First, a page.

This post appears at Libertarian Home with an incredibly misleading picture.
The Superbowl is a noisy, bewildering event where, over the course of what feels like an eternity, teams of men dressed like medieval knights on a ‘dress down Friday’ from the waist up and Freddy Mercury on any given Friday night from the waist down, gather in a field to kick a ball/throw a ball/catch a ball/drop a ball/run a couple of meters with a ball and then stop doing anything for about five minutes, until, at long last, one side loses as much interest as the rest of us and gives up, leaving the winners standing about in their great big T-shirts and skintight sparkly trousers while roughly €8bn worth of fireworks go off, and fans of both teams go down the pub to drink to forget that they paid all that money for a ticket and had to use up a holiday day to boot. Football! Catch the fever!
But things just got interesting. The New England Patriots – who will play against another team this Sunday – have been up to no good. It seems they were secretly deflating the balls used in their previous matches. As a result, games were played where all the balls involved were not equal.
The outing of the Patriots for letting the air out of footballs has led to an outpouring of outrage from media outlets. And with good reason: games were played where the balls were not equal. Some balls were more inflated than others which is unfair, especially to the fans expecting to see a game where all the balls were inflated an equal amount.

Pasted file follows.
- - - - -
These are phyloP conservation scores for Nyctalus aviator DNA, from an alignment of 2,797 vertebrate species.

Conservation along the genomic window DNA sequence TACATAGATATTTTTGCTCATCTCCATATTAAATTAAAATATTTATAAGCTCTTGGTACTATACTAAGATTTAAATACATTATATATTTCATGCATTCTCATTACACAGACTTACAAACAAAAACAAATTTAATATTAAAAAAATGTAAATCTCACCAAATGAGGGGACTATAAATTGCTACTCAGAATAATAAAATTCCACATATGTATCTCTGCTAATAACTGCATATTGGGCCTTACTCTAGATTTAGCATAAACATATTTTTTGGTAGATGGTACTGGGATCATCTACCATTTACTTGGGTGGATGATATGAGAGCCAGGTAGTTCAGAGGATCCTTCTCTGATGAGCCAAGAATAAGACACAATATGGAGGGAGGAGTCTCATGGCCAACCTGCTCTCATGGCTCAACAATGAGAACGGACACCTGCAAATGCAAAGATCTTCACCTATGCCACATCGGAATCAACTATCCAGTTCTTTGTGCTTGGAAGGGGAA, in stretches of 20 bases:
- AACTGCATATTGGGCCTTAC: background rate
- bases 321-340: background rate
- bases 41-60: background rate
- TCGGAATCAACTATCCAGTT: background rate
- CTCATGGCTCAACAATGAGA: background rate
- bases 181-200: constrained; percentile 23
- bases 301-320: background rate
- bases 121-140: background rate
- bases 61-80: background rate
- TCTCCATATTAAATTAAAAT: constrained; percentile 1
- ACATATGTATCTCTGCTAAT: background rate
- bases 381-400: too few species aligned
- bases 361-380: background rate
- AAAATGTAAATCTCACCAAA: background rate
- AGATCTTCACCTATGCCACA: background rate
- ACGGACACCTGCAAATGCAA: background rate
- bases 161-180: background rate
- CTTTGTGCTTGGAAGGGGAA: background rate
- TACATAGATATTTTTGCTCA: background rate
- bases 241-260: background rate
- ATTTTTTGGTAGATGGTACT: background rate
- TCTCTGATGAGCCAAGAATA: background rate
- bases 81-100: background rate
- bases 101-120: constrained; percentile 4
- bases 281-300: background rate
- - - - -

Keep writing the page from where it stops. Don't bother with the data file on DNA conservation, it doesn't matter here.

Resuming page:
Hard questions need to be asked and much-needed lessons need to be learned before we can draw a line under this. Are the Patriots just the tip of the iceberg? Just how many games are taking place where balls are unequally pumped up? What does this psi inequality say about football, the men who play it, and the men who watch it?
The bottom line is that games being played with balls of an unequal level of inflation is wrong. This is the twenty-first century. All balls must be inflated an equal amount. No excuses. Let’s be perfectly clear: unequal ball pressure is a cancer in our society and it must be stopped.
[A correspondent complains that this is a “silly” piece as “no one is saying what matters is the differences in air pressure between the balls”. Also the piece is “superficial,” “lacking even the hint of a subtext”. The criticisms are printed here with approval. R.]
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